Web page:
AUDIE CORNISH, HOST:
To park or not to park - any urban dweller knows the feeling of pulling up, fingers crossed, looking at the sign, only to find it completely confusing.
MELISSA BLOCK, HOST:
On some streets, you can only park on weekends.
CORNISH: Or only after 7pm.
BLOCK: Or not during rush-hour or school hours.
CORNISH: And definitely not every other Thursday. That's street cleaning.
BLOCK: You get the point. Enter someone with a new idea.
NIKKI SYLIANTENG: Hi, I'm Nikki Sylianteng, and I run a guerrilla parking sign redesign project called To Park or Not to Park.
BLOCK: Her idea - combine all of the signs on a street into one easy to read graphic - a sort of parking calendar.
SYLIANTENG: My new design looks like a Google calendar. Along the top is the days of the week - going down, times of the day, with red and green blocks of time marking when you can and can't park.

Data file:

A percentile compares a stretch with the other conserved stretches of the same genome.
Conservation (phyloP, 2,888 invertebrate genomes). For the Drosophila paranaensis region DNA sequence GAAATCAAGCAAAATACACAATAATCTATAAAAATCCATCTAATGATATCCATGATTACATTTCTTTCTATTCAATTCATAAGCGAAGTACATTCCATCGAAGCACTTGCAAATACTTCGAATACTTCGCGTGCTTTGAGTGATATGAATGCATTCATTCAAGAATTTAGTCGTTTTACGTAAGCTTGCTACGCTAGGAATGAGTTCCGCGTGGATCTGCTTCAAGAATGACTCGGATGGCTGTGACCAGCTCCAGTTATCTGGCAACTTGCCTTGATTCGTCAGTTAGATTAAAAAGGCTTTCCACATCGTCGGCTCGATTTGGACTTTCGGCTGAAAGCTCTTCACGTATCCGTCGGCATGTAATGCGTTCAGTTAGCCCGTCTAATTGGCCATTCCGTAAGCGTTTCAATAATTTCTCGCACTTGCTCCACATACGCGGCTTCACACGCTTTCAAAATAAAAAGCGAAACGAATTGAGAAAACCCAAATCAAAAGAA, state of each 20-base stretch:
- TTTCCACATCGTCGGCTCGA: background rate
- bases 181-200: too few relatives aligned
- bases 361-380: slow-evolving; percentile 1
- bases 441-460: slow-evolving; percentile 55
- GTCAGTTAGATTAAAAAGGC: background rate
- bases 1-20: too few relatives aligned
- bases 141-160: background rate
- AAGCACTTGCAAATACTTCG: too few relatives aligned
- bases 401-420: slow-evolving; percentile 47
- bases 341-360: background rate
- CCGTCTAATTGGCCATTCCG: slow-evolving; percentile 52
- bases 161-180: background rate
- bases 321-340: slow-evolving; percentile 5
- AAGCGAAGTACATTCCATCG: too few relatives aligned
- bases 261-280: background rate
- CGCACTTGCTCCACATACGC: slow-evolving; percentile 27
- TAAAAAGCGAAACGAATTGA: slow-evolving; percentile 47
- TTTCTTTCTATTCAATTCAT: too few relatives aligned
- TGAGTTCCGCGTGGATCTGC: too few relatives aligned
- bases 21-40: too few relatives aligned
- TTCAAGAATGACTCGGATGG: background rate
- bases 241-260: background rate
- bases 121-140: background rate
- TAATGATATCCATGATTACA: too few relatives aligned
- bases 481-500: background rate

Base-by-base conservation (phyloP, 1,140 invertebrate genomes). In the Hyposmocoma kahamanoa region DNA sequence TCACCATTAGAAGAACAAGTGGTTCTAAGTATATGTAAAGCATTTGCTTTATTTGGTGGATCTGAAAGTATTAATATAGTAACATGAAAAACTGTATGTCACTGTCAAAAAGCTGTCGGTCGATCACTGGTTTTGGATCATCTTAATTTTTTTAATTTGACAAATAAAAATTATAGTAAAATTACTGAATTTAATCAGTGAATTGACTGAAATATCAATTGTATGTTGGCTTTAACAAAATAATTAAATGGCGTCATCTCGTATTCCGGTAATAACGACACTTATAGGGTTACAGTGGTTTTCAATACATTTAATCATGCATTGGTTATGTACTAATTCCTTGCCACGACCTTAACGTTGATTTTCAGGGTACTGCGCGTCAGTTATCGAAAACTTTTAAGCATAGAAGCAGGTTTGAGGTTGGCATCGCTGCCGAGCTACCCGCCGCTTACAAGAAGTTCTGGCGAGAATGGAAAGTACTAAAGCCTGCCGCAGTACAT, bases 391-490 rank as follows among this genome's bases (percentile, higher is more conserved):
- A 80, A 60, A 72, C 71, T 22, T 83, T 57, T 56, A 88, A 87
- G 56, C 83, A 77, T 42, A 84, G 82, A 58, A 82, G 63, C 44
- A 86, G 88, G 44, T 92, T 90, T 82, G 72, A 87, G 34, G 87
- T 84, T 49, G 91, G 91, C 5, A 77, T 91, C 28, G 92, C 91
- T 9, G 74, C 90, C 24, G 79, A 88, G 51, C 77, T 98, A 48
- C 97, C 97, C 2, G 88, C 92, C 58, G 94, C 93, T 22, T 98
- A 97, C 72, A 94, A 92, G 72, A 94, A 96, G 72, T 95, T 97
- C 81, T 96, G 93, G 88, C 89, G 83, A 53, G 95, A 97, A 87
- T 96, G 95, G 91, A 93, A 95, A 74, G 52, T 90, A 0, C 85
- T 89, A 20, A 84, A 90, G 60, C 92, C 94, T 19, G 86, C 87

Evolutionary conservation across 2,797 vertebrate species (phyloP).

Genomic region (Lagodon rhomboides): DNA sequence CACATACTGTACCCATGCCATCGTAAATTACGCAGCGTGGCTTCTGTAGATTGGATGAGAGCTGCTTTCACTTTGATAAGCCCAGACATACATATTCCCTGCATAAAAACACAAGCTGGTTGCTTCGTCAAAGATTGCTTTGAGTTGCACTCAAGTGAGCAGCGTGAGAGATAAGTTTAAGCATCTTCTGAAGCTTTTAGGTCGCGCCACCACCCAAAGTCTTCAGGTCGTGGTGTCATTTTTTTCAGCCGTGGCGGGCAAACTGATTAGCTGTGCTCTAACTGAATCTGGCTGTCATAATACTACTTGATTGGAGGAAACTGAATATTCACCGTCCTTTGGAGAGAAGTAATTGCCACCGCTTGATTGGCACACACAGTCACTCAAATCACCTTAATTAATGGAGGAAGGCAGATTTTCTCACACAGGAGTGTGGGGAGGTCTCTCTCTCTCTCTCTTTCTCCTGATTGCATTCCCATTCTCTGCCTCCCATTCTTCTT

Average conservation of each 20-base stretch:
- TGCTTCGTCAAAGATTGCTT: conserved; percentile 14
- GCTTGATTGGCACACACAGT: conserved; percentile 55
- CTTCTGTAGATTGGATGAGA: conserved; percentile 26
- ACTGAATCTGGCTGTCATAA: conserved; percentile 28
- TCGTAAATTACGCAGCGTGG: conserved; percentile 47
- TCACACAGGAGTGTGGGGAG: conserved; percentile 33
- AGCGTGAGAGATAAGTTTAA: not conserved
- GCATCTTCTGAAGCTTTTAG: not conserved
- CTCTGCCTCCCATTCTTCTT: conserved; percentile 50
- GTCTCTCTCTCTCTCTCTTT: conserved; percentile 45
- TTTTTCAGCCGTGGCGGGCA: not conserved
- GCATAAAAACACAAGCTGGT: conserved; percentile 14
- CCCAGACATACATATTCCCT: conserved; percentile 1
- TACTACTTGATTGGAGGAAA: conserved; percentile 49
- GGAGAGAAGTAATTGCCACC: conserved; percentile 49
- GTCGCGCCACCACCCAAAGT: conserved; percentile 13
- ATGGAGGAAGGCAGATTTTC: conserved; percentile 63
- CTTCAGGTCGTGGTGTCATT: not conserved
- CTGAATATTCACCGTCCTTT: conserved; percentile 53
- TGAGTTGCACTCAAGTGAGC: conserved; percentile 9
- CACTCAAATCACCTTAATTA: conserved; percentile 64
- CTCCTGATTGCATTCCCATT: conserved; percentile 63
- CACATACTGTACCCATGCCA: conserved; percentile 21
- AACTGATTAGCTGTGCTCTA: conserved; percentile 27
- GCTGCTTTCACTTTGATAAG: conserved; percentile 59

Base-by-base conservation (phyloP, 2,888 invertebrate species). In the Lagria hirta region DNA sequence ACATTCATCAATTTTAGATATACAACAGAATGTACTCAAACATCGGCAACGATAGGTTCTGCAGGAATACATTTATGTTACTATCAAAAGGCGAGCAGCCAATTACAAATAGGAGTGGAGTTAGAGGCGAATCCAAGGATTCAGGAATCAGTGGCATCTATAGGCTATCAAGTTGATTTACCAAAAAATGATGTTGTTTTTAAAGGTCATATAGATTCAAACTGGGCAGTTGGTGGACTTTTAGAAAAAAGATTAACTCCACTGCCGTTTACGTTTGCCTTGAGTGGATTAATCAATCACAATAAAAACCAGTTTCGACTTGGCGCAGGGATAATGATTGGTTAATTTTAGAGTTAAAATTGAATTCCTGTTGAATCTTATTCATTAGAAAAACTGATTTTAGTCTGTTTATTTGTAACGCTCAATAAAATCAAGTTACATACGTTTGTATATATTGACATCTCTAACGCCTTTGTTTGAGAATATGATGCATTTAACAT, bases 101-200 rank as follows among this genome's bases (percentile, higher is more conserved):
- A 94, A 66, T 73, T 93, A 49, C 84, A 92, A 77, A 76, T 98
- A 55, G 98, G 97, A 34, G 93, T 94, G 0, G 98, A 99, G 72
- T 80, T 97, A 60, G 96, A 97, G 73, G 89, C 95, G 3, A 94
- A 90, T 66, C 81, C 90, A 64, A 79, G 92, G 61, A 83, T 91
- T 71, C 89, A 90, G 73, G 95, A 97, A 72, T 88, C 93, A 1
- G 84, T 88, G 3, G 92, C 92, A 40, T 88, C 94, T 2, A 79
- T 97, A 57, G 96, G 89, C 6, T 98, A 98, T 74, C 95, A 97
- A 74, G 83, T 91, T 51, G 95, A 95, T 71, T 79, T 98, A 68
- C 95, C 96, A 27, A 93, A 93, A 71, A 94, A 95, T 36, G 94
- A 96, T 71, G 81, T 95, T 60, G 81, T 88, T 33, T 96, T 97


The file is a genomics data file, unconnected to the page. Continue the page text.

CORNISH: Sylianteng is a freelance designer who has spent many years parking in LA and paying the price for it.
SYLIANTENG: I received a couple tickets, I think, like any driver in LA, from parking in places that I thought I could park at, but apparently couldn't.
CORNISH: So when she was applying to grad school and needed a new design project, she decided to conduct a little experiment outside her apartment.
BLOCK: She printed out a prototype of that calendar she just described, taped it next to the existing parking sign and asked people for feedback. The results were positive.
SYLIANTENG: One of the comments was great work. The mayor should hire you - something like that.
CORNISH: Sylianteng started posting more signs around her neighborhood, and the phones started ringing. Vancouver, LA and Boston have all asked her to help them pilot new ways of designing parking signs.
BLOCK: So her next project, with those red and green signs, may be navigating the red tape of city transportation policy.
(SOUNDBITE OF SONG, "SIGNS")
FIVE MAN ELECTRICAL BAND: (Singing) Sign, sign, everywhere a sign. Blocking out the scenery, breaking my mind.
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